US Reintroduces Bill For Clarity on Tax Reporting for Forked Asset Gains

Editorial & Review Staff

Editorial & Review Staff

Editorial & Review Staff articles have been checked and revised.

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US Congressman Tom Emmer reintroduced a bill for clarity from the Internal Revenue Service (IRS) on the treatment of gains or losses in “forked” digital assets, such as Bitcoun and bitcoin Cash, for the purpose of filing income tax return.

The “Safe Harbor for Taxpayers with Forked Assets Act” bill was initially introduced by Emmer in September 2018 for guidance regarding the appropriate means of reporting them. Emmer said taxpayers can only comply with the law when the law is clear.

The bill calls for prohibiting penalties against taxpayers until the IRS issues guidance on how to report gains or losses in forked digital assets. “Forks” are splits in digital assets that result in two independent digital ledgers.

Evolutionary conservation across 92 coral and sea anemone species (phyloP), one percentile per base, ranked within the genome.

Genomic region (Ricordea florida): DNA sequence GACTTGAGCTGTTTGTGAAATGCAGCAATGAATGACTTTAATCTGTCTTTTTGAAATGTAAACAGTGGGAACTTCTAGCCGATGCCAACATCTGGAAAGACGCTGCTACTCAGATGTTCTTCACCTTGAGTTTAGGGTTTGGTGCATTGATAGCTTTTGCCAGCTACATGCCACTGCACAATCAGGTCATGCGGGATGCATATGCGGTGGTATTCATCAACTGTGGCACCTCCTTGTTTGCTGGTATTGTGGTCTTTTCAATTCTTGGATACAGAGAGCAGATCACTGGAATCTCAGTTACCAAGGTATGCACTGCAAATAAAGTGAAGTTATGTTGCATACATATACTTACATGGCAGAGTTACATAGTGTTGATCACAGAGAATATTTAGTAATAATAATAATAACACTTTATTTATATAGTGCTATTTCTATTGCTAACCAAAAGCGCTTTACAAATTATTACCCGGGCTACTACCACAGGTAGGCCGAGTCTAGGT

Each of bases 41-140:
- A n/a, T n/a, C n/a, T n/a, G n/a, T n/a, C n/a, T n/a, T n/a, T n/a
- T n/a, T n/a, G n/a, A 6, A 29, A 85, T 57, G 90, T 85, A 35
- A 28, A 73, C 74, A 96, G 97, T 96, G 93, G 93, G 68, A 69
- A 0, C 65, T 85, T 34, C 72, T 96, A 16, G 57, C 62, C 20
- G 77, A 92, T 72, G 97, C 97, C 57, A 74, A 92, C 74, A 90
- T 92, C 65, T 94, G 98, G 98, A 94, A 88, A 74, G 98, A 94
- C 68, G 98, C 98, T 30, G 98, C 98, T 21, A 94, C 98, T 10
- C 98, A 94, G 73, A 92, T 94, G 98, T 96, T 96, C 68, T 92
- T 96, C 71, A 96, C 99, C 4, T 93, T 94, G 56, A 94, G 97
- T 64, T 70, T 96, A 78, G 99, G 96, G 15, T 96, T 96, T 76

Since September 2018, Emmer has been interacting with the IRS on the issue. Ahead of the deadline for American taxpayers to file their taxes in April, a bipartisan group of 21 members of the US Congress led by Emmer urged the IRS to issue guidance on how digital currency transactions and investments should be reported when tax payers file their income tax return.

In May, IRS Commissioner Charles Rettig replied to the letter by the bipartisan group of Congressmen saying that it will soon issue guidance on how digital currency transactions and investments should be reported when tax payers file their income tax return.

The letter outlined three areas that the IRS intends to publish guidelines for: acceptable methods for calculating cost basis, acceptable methods of cost basis assignment, and the tax treatment of forks. However, it’s a month since then and no guidance has been issued, the release said.

IRS treats virtual currency as a commodity or property, and not as real currency, for federal tax purposes. Therefore, virtual currencies are also subject to capital gains laws.

The current guidance for taxpayers is to file each and every transaction executed using a cryptocurrency. And the IRS has increased enforcement activities against taxpayers who “misreport” their cryptocurrency transactions.

Emmer, who is a Republican member of the US House of Representatives for Minnesota’s 6th District, is part of the Congressional Blockchain Caucus.

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